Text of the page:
Living Authentically

eye_var2_f_tb.jpg  “Living authentically” is a catchphrase these days, but do you know what it means? I did not, until I pondered my friend’s comments regarding my “Return to Riyadh” dreams. She suggested that I had not been living authentically. What, exactly, did my years in Riyadh mean to me?

Did I miss having to swathe myself in black wraps? Did I miss having to keep an eye out for the mutaween? Did I miss not being able to drive? No, no, and no.

What I did miss, and still do, are the supportive friendships that nourished me there. I miss staying home to take care of my house and family, cooking lamb and camel with spices like mistika and dried lemon. I miss my daily chats on the phone, and reading the Qur’an in Arabic out loud, practicing tajweed, all by myself. I miss sunny days and quiet evenings. I miss the salmon colored sky of summer. I miss praying in mosques, especially during Ramadan.  I miss hearing Arabic all around me, every day. I miss the international atmosphere that is superimposed, and sometimes in conflict with, the Islamic basis upon which the country was established.

Most of all, I miss the sense of autonomy I developed there. That’s right– autonomy. In Riyadh, I was free to indulge my passions for reading, writing, travel, cooking, studying languages, and taking care of my family properly, without having to carve up my energy and allocate most of it to a job that did not promote the development of my spirit.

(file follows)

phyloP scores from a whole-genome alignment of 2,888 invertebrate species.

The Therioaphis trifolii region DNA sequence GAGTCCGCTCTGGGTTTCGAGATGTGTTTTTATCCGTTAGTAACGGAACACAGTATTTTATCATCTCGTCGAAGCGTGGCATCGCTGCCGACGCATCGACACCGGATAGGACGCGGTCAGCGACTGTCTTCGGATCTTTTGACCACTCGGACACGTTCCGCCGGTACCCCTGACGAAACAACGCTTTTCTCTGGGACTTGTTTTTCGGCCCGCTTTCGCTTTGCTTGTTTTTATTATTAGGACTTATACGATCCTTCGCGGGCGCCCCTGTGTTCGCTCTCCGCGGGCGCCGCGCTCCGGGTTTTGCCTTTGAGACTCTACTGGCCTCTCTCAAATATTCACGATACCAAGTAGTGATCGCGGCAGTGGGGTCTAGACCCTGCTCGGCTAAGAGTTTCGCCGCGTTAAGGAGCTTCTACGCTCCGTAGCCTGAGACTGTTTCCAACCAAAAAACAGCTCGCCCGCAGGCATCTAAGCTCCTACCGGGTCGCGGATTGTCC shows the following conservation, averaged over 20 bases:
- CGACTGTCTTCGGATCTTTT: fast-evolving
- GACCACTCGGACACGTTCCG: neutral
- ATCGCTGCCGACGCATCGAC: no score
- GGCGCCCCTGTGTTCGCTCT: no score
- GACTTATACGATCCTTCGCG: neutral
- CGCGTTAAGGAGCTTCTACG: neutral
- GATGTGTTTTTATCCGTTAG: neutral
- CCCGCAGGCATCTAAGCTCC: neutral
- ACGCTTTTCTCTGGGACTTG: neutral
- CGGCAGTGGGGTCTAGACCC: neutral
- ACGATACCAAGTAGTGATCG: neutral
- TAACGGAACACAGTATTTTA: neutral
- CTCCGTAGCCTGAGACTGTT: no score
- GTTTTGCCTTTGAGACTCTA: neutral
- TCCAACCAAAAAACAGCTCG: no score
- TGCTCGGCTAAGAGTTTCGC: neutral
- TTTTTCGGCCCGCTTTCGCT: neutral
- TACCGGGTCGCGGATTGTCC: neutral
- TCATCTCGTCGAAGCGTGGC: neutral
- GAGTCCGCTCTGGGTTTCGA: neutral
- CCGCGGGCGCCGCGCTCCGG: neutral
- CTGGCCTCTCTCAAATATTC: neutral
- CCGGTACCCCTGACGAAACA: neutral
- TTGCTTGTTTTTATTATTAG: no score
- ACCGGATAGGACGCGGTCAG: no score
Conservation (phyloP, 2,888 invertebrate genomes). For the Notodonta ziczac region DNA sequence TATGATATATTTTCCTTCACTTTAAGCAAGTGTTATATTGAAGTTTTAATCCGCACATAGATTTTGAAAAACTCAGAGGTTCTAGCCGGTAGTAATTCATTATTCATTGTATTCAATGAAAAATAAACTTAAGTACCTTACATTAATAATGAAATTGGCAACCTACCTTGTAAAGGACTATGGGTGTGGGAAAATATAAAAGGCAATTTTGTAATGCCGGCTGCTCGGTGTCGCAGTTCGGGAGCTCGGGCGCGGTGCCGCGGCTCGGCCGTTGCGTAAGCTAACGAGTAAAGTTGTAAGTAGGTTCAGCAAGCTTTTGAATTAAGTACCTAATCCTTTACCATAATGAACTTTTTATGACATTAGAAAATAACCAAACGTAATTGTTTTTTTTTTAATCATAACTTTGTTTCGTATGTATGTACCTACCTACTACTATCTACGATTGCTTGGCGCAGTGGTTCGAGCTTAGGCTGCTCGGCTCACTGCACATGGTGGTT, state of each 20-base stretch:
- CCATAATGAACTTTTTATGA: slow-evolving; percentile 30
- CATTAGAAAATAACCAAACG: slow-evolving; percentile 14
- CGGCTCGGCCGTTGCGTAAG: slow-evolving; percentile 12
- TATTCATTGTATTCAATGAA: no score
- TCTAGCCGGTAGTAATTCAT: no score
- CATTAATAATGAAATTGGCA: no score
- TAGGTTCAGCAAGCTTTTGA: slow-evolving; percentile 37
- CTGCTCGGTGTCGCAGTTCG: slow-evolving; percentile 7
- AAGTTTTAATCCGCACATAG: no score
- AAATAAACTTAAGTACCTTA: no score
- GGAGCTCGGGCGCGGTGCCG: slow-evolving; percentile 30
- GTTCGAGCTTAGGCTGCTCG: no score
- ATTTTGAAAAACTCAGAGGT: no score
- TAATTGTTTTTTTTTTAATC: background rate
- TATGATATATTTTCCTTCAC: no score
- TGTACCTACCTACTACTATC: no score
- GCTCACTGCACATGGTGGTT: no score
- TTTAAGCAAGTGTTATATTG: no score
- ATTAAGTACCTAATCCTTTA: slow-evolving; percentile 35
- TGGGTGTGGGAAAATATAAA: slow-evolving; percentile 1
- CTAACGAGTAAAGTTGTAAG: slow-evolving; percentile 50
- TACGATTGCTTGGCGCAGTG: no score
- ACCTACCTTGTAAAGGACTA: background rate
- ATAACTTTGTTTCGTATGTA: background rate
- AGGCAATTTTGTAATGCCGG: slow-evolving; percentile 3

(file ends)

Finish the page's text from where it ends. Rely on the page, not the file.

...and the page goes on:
Riyadh offered me a garden in which I blossomed.

My task now is to cultivate my own private garden, and keep it in bloom no matter where I live or what I do.

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About Marahm

At first glance, I may appear to be a middle-aged American woman with kids, grandkids, a job in a hospital, and the responsibilities that come with all of that. Behind the image, which is true enough, I am fairly unhinged from much of American mainstream living, having spent twelve years in Saudi Arabia, years that sprung me from societal and familial impositions of narrow bands of truth. I have learned to embrace my sense of identity as a seeker, an artist, and a writer. I study Arabic and Italian language, because I love them, and I love their people, and I plan to spend more time in both the Middle East and Italy after I retire. I am a photographer. I write, and sometimes publish, flash memoir, and now a blog or two.
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